Date of Award


Degree Type


Degree Name

Doctor of Philosophy (PhD)


Aeronautics and Astronautics

Committee Chair

R. Byron Pipes

Committee Member 1

Jan-Anders Månson

Committee Member 2

Wenbin Yu

Committee Member 3

Vlastimil Kunc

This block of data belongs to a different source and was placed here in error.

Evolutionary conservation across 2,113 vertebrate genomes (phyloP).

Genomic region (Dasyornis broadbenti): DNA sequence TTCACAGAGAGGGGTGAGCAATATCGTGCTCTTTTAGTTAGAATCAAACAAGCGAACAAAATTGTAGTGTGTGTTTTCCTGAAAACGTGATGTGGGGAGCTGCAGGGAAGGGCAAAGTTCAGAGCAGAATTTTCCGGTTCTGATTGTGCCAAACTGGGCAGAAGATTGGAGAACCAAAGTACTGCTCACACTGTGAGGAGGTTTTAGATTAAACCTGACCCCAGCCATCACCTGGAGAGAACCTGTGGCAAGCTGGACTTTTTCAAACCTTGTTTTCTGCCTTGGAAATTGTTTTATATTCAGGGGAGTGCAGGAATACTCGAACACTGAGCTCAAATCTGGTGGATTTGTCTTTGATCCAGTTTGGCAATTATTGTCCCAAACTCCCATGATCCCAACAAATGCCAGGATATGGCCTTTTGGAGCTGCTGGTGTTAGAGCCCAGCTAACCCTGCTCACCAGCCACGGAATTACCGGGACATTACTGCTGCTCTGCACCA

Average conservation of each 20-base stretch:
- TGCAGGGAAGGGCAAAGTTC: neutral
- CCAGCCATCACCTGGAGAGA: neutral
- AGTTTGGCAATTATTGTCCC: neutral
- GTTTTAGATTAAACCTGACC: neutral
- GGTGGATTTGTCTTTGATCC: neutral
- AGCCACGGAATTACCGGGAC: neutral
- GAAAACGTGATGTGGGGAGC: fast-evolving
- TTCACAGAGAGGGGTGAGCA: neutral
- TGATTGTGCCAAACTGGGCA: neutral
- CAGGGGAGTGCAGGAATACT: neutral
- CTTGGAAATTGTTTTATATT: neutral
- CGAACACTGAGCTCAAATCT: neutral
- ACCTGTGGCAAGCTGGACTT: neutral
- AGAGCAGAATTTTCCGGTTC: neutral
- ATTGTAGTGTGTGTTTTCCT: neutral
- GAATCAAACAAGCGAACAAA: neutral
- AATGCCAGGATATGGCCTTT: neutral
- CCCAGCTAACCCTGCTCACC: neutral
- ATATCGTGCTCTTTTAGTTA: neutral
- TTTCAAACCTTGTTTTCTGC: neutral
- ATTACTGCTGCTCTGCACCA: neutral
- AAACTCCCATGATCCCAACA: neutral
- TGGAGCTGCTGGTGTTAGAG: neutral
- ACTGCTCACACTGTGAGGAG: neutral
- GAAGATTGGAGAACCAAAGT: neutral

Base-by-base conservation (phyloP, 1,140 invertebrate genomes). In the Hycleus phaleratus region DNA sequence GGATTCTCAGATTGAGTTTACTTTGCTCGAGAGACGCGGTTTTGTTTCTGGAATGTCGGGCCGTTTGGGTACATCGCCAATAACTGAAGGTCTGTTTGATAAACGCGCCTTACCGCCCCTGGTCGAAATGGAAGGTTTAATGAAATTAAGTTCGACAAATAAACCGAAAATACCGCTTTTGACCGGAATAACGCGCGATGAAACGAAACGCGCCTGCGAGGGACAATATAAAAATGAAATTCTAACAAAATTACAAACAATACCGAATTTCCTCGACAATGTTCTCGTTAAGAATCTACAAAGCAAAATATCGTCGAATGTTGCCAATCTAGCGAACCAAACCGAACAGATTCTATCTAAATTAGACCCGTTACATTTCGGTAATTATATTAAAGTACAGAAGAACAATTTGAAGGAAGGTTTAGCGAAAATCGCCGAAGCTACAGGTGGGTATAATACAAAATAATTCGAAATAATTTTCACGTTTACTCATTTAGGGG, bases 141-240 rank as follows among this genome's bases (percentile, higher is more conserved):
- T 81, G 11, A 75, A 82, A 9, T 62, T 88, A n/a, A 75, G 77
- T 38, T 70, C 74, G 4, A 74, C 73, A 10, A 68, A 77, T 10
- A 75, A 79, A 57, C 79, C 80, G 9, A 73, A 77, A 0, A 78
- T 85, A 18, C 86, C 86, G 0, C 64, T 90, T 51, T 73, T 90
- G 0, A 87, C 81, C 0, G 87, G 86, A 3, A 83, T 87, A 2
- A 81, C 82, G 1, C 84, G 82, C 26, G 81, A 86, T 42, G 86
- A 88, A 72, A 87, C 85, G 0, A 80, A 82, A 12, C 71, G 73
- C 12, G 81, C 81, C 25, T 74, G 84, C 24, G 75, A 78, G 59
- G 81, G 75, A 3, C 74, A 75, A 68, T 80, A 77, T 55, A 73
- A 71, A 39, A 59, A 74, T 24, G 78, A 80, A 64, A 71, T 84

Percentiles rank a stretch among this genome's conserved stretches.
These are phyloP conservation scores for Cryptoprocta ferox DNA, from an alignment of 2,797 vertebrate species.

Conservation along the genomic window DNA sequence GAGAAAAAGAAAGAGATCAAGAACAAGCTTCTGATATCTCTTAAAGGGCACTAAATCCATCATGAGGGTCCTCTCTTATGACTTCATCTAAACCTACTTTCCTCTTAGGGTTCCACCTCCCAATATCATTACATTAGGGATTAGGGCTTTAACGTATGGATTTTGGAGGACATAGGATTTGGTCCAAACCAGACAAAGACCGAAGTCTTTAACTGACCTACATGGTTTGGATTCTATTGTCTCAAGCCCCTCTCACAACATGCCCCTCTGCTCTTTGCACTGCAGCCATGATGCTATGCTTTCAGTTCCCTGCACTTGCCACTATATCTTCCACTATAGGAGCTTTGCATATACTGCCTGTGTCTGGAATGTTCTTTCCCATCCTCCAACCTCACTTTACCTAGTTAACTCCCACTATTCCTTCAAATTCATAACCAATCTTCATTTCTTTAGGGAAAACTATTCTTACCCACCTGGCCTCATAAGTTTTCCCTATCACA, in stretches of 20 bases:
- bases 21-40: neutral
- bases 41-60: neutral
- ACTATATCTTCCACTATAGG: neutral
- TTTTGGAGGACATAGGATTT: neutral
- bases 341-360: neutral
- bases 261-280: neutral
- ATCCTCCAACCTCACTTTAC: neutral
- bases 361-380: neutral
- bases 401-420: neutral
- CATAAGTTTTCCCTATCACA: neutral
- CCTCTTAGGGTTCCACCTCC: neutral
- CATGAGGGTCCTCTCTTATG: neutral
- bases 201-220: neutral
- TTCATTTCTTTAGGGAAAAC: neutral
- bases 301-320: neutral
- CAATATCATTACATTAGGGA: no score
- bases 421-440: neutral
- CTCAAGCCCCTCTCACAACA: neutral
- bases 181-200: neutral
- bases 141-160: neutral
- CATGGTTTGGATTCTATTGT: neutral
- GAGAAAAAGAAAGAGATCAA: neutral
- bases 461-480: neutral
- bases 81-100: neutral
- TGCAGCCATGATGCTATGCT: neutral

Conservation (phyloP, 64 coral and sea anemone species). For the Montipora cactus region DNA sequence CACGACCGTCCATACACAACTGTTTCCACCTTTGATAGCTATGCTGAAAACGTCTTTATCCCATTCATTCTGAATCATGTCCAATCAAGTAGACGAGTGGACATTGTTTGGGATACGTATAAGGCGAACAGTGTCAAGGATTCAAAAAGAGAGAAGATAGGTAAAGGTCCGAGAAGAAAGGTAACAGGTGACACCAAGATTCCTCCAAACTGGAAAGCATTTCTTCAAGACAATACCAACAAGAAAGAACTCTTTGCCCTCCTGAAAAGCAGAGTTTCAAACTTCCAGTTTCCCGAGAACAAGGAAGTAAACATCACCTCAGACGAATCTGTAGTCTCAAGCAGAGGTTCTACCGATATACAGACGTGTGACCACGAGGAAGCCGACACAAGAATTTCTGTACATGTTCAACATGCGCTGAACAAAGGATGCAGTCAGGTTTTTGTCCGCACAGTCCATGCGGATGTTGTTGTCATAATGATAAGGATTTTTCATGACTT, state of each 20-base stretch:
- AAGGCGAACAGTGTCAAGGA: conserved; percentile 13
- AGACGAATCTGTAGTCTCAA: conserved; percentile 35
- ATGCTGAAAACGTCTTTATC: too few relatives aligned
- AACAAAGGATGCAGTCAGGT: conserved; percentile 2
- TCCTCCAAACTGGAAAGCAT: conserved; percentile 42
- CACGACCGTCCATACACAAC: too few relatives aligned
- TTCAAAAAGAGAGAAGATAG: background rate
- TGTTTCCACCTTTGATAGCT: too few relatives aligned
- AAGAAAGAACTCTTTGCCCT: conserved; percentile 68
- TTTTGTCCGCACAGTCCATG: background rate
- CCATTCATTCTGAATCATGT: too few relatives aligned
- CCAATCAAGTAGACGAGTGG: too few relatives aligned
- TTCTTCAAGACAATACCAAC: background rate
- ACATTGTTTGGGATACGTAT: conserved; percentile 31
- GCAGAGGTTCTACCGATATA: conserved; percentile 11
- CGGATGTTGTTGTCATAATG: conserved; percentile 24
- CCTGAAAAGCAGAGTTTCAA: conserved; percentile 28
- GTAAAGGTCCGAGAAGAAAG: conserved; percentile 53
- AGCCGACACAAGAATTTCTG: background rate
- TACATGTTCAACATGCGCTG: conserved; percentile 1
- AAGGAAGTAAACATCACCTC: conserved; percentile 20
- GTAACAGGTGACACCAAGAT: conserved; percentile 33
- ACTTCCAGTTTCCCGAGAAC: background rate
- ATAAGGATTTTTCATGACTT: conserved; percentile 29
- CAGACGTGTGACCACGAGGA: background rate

The Extrusion Deposition Additive Manufacturing (EDAM) process is an additive manufacturing technique that shows great potential for producing tooling and molds for traditional composite manufacturing methods. However, additive manufacturing processes are still optimized based on empirically calibrated process conditions and require costly trial and error approaches. During the EDAM process with composites, the temperature history of the printing material drives the evolution of internal stresses in a printed component, which could result in a failure of the print or excessive deformation. Therefore, a set of simulation tools was developed in this work to model the solidification behavior of a fiber reinforced semi-crystalline material. To be able to predict final part deformations and residual stress states in printed parts, physical phenomena like heat transfer, polymer crystallization, anisotropic thermoviscoelasticity and anisotropic material shrinkage were considered in EDAM printing process simulations. Appropriate models were chosen to describe these material phenomena and the material behavior was implemented via a user subroutine suite in Abaqus© 2017. Furthermore, experimental procedures were developed to characterize the material behavior required to accurately model the different phenomena. The simulation tools were successfully validated through measurements of residual deformations of printed geometries. Since the simulations are physics based, no calibration of the material input properties had to be carried out. As a result, these physics based process simulations can be readily adapted to predict deformations and residual stresses for large scale EDAM parts. Finally, the significance of the different physical phenomena was discussed and the importance of utilizing a thermoviscoelastic instead of a thermoelastic material description was highlighted based on the limitations of the latter approach to predict realistic final stress and deformations states.